Intermittent Fasting – LOW Electrolyte Requirement
Your Dosage Quiz Result
Based on your answers to our dosage quiz, your electrolyte requirements are on the LOW end of the spectrum.
With Intermittent Fasting, you are still refeeding at least once a day. So you are getting some electrolytes with food.
Based on your quiz results, your electrolyte requirements are lower than average.
Most likely, you will not need electrolyte supplementation during IF – unless you experience noticeable symptoms of deficiency such as fatigue, dizziness, headaches, muscle cramps and heart palpitations.
How did we calculate your result?
|Dosage||When to take||Total daily dosage|
|0.25 scoop||During your fasting window, if and when you feel any symptoms of electrolyte deficiency||0.25 scoop (1.25g)|
When to take your electrolytes during IF
The objective is to spread the dosage out evenly and with plenty of time between food and supplements.
Do not take your electrolytes with food or immediately before/after meals. Ensure there is at least a 2-hour window in between. You will be getting some electrolytes with food so supplementing at the same time will likely be too much.
Example: 18/6 IF
- Fasting window from 7pm until 1pm
- Eating window 1pm to 7pm
When to take electrolytes: 0.25 scoop at 9am and 0.25 scoop at 10pm
How to take Fasting Salts powder
Mix the required dosage with a large glass of water.
We recommend at least 500ml per scoop.
If that tastes too salty, just add more water until it becomes bearable. The amount of water does not affect the efficacy, as long as you consume the required amount of electrolytes.
How big is the scoop?
One scoop fits 5g of Fasting Salts powder. It’s roughly the same as 1 teaspoon.
There is a scoop included in every pouch of Fasting Salts. If it’s missing, or if you lost yours, please use a teaspoon instead or contact us to request a new scoop.
Results are guideline only
Please note these recommendations are guideline only.
Our quiz generates a more accurate estimate than a generic “one size fits all” dosage recommendation.
However, there are still other factors at play that affect your electrolyte levels which cannot be covered by a quiz, for example:
- Dietary intake of electrolytes while not fasting
- Electrolyte levels of your drinking water
- Other supplements or medications you take
Use your quiz result as the starting point and tweak it up or down depending on how you feel.
Tailoring the dosage further based on how you feel
INCREASE the dosage if:
You feel any symptoms of electrolyte deficiency such as fatigue, dizziness, headaches, muscle cramps and heart palpitations.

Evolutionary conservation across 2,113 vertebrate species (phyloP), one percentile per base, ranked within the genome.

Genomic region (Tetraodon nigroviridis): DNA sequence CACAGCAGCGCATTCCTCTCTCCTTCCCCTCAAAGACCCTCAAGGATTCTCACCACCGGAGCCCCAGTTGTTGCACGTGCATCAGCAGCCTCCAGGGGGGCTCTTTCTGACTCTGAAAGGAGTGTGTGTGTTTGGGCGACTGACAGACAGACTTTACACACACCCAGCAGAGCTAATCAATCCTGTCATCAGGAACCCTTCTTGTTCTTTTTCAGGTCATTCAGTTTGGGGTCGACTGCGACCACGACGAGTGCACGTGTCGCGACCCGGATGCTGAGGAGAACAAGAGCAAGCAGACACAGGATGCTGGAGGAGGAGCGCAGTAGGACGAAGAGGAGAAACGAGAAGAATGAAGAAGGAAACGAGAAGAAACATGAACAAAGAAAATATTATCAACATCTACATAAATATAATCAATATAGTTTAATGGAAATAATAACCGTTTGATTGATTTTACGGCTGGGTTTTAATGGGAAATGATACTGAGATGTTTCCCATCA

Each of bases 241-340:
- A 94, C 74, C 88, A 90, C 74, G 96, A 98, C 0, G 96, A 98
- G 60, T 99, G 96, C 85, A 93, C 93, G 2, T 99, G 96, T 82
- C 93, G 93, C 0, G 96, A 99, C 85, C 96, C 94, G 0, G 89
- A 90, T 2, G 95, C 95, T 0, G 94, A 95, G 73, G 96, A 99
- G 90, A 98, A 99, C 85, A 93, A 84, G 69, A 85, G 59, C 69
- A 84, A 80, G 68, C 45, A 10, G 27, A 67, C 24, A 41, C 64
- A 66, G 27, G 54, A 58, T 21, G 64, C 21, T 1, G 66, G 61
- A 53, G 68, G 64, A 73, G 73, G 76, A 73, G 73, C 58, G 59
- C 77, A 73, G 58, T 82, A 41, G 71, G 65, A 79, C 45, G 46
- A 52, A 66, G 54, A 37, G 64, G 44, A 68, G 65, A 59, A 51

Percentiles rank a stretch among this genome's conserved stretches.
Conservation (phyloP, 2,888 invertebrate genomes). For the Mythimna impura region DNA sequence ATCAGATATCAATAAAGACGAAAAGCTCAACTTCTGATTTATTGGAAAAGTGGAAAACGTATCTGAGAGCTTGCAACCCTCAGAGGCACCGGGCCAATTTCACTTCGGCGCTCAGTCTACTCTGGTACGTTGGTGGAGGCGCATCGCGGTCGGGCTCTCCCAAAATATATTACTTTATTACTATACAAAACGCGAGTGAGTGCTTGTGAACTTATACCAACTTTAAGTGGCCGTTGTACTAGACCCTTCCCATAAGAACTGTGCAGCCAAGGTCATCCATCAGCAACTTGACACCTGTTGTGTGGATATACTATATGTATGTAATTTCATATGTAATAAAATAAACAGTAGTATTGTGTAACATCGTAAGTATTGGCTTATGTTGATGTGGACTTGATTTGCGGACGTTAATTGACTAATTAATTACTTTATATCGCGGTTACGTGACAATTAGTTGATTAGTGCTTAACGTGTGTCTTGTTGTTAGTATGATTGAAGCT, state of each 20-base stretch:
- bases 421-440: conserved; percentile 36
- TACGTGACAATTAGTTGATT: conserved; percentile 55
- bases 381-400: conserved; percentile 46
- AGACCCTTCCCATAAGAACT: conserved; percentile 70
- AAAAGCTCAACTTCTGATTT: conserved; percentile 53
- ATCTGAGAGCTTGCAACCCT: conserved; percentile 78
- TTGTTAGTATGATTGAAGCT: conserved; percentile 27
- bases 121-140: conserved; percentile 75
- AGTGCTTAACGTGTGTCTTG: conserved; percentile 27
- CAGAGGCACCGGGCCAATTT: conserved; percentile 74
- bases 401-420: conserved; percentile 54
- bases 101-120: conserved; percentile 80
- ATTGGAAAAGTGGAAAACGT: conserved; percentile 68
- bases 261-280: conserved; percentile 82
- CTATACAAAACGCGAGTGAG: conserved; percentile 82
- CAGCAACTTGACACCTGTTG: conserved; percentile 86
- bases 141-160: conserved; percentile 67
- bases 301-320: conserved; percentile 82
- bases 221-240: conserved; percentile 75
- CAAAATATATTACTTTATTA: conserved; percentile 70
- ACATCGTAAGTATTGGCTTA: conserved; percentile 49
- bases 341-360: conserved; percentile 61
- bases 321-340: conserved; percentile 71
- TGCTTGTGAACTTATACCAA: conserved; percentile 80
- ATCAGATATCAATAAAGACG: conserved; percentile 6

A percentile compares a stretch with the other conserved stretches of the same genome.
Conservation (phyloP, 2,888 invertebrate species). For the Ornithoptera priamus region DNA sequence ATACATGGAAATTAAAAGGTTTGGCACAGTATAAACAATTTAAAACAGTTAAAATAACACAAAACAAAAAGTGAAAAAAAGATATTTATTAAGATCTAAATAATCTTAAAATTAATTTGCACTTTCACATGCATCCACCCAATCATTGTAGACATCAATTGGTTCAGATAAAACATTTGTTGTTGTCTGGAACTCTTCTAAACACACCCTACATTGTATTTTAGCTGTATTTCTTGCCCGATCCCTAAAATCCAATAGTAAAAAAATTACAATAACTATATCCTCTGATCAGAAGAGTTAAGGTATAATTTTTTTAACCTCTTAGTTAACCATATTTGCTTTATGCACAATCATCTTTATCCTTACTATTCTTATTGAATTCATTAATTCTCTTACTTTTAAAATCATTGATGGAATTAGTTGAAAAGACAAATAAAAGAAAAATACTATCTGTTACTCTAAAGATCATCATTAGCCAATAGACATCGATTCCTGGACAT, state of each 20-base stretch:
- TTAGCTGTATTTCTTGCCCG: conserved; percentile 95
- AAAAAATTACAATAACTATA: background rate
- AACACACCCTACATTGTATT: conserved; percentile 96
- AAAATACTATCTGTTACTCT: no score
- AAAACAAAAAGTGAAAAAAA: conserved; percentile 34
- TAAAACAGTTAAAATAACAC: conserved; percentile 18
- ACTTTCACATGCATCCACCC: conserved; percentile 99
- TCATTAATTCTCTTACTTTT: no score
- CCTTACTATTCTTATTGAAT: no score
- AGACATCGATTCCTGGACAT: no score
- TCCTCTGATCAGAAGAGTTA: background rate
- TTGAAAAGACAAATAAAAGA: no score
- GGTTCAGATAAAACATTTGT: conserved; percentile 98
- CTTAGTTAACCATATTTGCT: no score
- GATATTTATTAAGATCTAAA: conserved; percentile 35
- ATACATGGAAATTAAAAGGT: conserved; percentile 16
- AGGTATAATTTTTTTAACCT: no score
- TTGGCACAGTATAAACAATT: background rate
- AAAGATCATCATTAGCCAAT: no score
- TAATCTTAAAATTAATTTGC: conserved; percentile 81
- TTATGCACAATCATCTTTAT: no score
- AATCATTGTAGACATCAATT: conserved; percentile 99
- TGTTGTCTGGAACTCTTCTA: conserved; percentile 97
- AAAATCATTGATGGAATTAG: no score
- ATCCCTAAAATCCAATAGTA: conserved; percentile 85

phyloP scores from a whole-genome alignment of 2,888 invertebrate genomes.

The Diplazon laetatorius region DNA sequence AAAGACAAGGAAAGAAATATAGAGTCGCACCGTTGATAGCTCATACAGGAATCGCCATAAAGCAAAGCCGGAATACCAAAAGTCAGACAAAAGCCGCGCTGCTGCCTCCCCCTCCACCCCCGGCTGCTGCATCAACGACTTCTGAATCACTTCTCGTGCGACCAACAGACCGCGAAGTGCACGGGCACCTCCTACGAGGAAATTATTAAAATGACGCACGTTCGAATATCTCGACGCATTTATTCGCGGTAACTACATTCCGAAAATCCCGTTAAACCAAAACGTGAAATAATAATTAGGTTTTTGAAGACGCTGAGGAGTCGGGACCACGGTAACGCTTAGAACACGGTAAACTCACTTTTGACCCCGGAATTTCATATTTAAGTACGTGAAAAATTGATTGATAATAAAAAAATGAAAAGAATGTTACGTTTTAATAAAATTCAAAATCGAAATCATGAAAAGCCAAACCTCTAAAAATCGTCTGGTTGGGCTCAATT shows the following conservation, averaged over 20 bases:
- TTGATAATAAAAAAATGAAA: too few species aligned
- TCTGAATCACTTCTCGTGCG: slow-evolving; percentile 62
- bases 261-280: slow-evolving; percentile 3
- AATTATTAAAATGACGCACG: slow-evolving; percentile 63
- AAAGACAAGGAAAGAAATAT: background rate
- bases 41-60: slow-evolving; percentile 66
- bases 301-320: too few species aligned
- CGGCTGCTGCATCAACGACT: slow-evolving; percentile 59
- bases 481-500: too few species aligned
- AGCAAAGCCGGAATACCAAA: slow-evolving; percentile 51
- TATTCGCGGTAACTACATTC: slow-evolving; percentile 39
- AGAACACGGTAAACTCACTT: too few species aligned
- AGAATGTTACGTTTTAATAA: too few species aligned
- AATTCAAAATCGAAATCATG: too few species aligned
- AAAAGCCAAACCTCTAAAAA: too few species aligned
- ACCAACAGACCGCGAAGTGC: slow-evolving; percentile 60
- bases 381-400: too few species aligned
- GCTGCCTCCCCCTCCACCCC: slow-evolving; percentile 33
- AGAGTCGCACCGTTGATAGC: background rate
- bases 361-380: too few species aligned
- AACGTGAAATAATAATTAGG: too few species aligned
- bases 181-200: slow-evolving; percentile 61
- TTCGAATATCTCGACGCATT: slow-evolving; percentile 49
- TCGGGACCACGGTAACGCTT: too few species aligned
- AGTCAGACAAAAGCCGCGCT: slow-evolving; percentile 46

DECREASE the dosage if:
You feel any symptoms of electrolyte overdose such as bloating, swollen fingers or ankles, nausea and diarrhea.
SPREAD OUT the dosage if:
You experience digestive upset such as stomach pain, nausea and diarrhea. Split 1 scoop into 2x servings of 0.5 scoop or use more water (750ml instead of 500ml). If your digestive upset symptoms persist, stop taking the product and let us know.
Fasting Salts powder – General tips
It’s always better to err on the side of taking too little rather than too much.
If you take a small dosage and still feel the symptoms of deficiency, you can always have a little bit more. But if you take too much all at once, the most likely outcome will be diarrhea or vomiting.
After a few days of fasting, you will be more attuned to your body’s signals. You will get a better sense of how to adjust the dosage based on how you feel.
Don’t down the salty water all at once. That would increase the likelihood of digestive upset.
Sip the water gradually instead.
Tweak the taste
Fasting Salts consists of pure unflavoured mineral salts so it will taste salty. There is no way to eliminate the salty taste but here are some tips from our customers on how to make it better.
- Dilute further – simply add more water to reduce the concentration of salt
- Try warm water instead of room temperature – some people say this method reminds them of drinking bone broth
- Try sparkling water with a dash of apple cider vinegar or lemon juice – they will balance out the saltiness to some extent
Fasting is considered to be generally safe for healthy individuals.
Consult your doctor or another qualified health professional before fasting and before taking supplements if any of the following apply to you:
- Elevated blood pressure
- Kidney infections and disorders
- Taking any prescription medications
- Under medical supervision for any reason
- Any other serious health concerns not listed above
Fasting is not recommended if any of the following apply:
- You are pregnant or lactating
- You are under 18 years of age
- You have a Body Mass Index of under 19
- You’ve been diagnosed with an eating disorder in the past
Find out more about fasting warnings